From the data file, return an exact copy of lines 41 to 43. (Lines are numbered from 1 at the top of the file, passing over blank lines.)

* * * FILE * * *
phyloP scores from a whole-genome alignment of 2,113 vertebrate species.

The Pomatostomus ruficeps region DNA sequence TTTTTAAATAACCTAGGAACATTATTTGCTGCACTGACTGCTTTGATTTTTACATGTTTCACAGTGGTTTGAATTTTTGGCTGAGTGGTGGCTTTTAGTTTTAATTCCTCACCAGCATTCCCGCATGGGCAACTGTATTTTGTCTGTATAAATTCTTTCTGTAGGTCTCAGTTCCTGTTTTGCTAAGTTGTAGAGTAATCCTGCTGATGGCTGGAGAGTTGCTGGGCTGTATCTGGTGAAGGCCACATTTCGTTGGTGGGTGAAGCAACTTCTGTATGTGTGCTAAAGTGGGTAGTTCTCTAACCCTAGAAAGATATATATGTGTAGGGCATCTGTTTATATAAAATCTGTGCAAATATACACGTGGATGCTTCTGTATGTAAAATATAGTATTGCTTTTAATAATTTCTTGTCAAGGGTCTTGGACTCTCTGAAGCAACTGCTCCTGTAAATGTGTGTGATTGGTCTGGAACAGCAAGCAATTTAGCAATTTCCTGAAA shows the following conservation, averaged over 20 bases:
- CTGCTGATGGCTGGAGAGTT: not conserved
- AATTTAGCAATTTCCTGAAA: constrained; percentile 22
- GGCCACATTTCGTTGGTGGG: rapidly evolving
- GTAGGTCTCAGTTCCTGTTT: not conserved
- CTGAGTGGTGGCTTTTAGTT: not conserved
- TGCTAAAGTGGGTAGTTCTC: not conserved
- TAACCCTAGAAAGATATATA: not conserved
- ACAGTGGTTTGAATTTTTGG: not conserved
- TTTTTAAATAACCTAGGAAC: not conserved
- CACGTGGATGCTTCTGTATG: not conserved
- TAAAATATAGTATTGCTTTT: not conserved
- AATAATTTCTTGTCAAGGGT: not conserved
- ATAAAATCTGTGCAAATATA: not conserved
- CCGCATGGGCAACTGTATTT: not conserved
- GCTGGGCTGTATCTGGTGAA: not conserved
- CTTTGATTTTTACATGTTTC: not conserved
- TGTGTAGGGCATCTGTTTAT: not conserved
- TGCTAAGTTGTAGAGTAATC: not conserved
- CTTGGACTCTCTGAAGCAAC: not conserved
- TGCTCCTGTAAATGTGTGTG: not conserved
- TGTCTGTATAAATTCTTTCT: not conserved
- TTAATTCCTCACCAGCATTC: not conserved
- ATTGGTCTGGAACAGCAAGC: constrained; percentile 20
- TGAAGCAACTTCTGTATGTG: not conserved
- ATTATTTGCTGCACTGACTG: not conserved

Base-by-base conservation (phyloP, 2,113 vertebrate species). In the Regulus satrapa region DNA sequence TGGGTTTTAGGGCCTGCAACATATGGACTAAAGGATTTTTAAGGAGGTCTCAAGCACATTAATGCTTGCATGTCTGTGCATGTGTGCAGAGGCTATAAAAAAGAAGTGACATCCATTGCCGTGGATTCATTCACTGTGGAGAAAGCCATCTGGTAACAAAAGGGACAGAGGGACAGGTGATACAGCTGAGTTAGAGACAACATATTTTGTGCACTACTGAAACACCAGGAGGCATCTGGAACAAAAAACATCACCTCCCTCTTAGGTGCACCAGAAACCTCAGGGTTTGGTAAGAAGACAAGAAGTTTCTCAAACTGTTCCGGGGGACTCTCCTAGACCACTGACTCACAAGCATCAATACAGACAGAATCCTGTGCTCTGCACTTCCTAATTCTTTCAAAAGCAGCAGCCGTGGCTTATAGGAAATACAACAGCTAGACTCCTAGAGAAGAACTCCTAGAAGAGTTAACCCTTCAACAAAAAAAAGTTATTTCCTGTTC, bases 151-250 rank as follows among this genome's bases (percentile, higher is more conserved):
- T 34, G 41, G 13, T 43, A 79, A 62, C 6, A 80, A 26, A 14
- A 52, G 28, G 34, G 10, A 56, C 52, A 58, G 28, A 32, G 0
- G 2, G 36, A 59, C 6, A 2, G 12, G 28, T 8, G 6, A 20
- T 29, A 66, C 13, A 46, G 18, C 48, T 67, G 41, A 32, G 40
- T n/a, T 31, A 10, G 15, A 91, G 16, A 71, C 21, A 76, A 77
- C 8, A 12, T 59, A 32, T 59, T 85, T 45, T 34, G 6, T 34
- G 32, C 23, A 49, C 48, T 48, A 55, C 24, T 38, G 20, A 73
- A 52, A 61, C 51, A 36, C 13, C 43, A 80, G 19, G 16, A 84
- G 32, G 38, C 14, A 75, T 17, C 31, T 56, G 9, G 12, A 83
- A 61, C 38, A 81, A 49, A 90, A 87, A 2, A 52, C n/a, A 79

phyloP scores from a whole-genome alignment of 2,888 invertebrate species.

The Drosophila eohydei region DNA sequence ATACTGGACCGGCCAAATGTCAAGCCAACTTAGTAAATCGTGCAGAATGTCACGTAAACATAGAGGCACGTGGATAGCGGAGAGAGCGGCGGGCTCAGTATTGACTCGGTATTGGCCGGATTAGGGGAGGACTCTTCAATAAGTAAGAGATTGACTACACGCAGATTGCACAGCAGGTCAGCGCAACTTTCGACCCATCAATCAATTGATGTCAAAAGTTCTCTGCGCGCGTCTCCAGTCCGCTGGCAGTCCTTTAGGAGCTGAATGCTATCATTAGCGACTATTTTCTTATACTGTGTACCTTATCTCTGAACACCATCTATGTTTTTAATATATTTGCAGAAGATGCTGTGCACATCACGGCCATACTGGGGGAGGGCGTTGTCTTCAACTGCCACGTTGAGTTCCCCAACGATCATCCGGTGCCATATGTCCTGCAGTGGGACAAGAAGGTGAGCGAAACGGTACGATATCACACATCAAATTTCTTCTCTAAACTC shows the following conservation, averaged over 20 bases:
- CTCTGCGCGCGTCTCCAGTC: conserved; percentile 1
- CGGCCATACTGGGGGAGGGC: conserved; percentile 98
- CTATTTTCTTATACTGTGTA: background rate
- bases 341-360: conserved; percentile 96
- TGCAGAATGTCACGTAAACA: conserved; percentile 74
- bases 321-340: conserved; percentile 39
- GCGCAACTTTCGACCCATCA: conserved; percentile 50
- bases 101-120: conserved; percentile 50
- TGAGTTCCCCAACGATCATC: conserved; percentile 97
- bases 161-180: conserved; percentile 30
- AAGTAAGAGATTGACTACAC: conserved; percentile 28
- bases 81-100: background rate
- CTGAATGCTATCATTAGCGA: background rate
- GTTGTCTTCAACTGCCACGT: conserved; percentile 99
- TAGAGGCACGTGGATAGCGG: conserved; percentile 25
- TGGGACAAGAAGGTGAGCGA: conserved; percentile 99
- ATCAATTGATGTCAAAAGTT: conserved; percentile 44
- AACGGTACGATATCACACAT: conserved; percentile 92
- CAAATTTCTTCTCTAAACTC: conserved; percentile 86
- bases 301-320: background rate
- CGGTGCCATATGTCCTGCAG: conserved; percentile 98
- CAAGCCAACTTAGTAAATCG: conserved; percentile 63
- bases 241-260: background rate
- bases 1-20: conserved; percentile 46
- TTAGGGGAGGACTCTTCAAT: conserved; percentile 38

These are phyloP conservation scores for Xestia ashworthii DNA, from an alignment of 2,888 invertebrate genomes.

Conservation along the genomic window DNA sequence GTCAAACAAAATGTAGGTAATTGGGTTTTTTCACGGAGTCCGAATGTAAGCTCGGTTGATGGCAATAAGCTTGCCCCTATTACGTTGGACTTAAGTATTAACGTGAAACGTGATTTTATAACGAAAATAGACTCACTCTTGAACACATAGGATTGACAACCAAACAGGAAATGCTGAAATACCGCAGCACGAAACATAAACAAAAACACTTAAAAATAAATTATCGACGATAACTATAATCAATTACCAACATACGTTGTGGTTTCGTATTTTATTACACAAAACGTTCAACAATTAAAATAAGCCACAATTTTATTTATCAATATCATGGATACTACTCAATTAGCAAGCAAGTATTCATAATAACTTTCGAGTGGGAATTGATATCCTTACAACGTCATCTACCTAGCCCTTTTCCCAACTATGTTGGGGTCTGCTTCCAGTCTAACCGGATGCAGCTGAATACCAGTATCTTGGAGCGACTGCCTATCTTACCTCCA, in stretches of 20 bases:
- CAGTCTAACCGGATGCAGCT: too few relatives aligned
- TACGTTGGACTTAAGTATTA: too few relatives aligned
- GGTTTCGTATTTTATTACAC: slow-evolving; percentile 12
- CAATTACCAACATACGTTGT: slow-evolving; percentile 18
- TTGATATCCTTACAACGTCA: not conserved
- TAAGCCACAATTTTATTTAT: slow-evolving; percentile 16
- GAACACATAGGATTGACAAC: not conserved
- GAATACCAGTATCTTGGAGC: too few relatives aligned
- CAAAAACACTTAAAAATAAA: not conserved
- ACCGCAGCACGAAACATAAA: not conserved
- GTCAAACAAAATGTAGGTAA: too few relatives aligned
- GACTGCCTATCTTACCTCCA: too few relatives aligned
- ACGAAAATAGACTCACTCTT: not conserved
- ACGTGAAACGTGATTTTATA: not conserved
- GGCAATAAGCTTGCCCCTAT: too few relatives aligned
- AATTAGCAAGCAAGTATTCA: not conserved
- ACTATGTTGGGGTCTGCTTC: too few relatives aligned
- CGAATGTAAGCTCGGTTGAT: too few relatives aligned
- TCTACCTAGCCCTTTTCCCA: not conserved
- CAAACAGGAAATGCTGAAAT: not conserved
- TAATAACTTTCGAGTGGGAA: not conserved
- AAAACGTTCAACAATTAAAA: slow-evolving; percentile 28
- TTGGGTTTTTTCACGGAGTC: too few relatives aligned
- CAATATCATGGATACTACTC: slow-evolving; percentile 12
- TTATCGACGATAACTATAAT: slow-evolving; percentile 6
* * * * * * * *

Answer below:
- CTCTGCGCGCGTCTCCAGTC: conserved; percentile 1
- CGGCCATACTGGGGGAGGGC: conserved; percentile 98
- CTATTTTCTTATACTGTGTA: background rate